According to Seeking Alpha’s Quant Rating, the stock receives a “Neutral” rating. Its rating is high on value and EPS revisions, while they are moderate-to-poor on growth, profitability and momentum. I think Seeking Alpha’s assertion of a very low rating on profitability is conservative. Although the company is recording losses at the net income level, EBITDA has been positive for many quarters in the past. Also, compared to some of its peers, the profitability rate has not been lower. I would rate the EPS revision lower than Seeking Alpha because SPN's earnings missed analysts’ estimates thrice out of the past four quarters. I think its relative valuation multiples are reasonably placed, as I discussed earlier in the article, and so, I would rate its value lower than Seeking Alpha.

What’s The Take On SPN?

In 2019, Superior Energy Services has reduced frac fleets and divested the drilling rigs service line following the pricing pressure in North America. To boost sales and margins, it has been concentrating on improving its international operations. In 2H 2019, higher activities in the Middle East and West Africa offshore will push revenues. It also focuses on integrating the well services and fluid management service lines. New opportunities in the repackaging services may also boost sales. Also, a resurgent offshore market can improve the company’s outlook in North America.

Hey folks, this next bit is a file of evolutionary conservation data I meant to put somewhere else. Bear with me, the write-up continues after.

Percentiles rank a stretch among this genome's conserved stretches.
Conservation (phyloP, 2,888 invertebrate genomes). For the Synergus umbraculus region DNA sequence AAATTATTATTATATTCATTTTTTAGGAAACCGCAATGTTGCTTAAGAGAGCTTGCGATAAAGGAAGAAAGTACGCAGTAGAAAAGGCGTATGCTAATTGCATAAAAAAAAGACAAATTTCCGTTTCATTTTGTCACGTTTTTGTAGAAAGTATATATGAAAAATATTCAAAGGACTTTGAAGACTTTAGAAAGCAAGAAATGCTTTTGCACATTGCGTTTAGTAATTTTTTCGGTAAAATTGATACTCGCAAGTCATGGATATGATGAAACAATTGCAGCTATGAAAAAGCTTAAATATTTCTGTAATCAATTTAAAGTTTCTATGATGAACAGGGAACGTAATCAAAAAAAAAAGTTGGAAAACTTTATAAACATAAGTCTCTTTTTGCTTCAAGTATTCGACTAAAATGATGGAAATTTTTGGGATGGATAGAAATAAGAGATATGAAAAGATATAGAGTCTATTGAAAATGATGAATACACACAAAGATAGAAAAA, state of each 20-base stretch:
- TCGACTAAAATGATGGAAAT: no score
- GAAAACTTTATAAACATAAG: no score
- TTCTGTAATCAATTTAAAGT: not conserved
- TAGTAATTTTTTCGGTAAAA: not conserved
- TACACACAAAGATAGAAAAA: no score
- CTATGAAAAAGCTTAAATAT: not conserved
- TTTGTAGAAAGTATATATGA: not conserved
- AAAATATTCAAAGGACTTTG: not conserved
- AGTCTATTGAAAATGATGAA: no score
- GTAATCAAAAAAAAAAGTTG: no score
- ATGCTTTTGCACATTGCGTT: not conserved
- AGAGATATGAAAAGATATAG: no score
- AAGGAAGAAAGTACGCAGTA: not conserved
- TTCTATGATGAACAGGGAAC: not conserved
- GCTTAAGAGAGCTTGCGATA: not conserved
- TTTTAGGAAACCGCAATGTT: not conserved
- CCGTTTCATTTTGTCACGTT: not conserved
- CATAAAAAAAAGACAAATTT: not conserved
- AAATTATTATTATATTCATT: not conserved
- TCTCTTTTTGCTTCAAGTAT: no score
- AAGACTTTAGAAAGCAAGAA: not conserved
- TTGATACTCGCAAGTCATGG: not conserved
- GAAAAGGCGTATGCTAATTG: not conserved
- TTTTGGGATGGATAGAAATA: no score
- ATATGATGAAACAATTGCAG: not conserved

SPN’s leveraged balance sheet is more leveraged than some of its peers. The stock has been delisted from the NYSE due to the price crash in the past year and a weak balance sheet. Unless it manages to refinance the debt, increase cash flows sharply and divest the non-core assets, I would not recommend considering the stock for a buy.

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This article was written by

Badsha Chowdhury profile picture
1.11K Followers
I have more than 14 years of experience in analyzing and writing on stocks. I write on both long and short sides in an unbiased manner. I have been covering the energy sectors for the past 7 years, with the primary focus on the oilfield equipment services sector. I also cover the Industrial Supply industry. I occasionally co-author with Seeking Alpha contributor Thomas Prescott.

Disclosure: I/we have no positions in any stocks mentioned, and no plans to initiate any positions within the next 72 hours. I wrote this article myself, and it expresses my own opinions. I am not receiving compensation for it (other than from Seeking Alpha). I have no business relationship with any company whose stock is mentioned in this article.